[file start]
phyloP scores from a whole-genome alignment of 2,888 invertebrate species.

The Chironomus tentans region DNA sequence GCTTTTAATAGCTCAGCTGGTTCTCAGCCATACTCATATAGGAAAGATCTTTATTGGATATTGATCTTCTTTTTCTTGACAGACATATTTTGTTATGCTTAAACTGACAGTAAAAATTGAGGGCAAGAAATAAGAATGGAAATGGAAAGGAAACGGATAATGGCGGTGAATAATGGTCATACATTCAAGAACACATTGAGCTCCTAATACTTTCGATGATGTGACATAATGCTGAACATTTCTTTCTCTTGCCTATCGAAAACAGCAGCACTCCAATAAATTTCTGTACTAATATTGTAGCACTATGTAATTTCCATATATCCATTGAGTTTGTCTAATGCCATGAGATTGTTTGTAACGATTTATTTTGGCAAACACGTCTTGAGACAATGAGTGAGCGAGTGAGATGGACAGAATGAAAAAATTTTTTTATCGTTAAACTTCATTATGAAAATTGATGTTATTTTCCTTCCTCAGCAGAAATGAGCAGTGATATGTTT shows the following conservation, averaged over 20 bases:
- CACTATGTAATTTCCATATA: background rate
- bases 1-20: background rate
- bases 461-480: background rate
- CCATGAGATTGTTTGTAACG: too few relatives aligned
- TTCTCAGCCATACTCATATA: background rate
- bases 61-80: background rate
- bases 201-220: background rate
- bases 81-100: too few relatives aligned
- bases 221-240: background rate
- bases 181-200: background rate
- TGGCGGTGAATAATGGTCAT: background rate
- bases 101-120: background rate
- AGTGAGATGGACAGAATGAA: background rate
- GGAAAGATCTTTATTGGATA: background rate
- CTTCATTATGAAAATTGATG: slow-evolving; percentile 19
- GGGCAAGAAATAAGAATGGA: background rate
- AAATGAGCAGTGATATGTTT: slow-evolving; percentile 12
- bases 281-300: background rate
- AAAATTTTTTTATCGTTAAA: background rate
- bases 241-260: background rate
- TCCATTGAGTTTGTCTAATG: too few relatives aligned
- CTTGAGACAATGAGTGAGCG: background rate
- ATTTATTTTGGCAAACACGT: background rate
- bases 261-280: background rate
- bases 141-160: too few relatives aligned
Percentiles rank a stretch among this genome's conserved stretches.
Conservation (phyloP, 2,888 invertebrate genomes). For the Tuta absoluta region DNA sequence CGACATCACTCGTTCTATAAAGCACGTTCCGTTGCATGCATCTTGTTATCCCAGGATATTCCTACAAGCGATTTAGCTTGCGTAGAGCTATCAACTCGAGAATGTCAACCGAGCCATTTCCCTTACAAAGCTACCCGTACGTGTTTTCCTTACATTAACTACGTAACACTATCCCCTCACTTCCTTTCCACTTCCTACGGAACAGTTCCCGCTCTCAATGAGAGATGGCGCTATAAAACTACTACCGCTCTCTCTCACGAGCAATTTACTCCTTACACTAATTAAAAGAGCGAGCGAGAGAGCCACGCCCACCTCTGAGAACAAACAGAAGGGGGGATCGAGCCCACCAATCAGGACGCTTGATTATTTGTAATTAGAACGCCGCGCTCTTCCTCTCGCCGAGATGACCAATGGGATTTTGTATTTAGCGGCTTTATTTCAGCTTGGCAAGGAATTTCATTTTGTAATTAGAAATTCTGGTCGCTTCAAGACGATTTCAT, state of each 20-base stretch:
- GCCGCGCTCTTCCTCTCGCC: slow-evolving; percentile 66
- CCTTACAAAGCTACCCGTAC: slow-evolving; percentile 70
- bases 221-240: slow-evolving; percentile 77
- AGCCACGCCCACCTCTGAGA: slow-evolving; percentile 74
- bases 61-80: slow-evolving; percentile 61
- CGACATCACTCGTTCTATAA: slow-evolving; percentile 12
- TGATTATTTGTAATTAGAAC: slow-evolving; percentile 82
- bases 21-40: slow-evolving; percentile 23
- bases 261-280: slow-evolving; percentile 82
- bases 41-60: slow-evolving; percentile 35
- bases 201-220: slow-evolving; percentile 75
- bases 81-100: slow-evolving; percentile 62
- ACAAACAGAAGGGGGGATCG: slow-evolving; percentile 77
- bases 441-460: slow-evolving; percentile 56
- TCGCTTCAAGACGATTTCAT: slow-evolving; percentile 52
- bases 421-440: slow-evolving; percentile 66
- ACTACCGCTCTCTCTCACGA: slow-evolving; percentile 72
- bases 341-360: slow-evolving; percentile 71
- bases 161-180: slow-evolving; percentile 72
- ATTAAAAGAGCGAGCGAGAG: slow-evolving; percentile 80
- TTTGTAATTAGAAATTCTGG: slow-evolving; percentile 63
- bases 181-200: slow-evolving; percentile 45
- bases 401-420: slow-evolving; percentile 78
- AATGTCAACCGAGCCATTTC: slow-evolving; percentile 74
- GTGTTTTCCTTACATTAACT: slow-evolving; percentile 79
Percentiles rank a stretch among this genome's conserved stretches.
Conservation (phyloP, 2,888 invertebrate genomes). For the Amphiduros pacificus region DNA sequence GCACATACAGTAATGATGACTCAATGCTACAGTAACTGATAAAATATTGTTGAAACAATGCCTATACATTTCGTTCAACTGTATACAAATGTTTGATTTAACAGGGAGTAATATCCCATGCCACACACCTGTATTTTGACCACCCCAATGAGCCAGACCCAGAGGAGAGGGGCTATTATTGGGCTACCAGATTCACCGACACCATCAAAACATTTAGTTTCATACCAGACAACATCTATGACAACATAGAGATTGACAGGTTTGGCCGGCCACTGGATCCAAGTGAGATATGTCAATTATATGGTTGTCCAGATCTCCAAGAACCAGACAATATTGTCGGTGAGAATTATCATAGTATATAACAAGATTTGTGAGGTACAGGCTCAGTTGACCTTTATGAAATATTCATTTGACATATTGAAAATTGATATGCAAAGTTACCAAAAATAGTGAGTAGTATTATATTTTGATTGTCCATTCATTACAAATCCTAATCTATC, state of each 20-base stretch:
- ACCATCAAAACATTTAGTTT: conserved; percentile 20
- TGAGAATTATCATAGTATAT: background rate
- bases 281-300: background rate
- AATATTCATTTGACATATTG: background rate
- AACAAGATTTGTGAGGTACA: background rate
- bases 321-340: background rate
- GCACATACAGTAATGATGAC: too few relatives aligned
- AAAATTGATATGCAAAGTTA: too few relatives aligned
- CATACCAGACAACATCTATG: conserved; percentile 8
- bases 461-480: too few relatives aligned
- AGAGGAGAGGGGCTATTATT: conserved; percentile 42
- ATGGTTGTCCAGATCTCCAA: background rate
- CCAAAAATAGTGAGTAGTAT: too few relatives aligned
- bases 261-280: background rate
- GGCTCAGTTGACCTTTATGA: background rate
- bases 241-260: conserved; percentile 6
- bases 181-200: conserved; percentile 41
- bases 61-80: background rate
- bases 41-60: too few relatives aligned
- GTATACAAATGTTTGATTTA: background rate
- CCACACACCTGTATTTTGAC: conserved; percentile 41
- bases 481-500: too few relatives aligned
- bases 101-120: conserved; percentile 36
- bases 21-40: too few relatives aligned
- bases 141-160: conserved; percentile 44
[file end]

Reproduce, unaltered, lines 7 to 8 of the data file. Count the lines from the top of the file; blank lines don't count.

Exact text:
- TTCTCAGCCATACTCATATA: background rate
- bases 61-80: background rate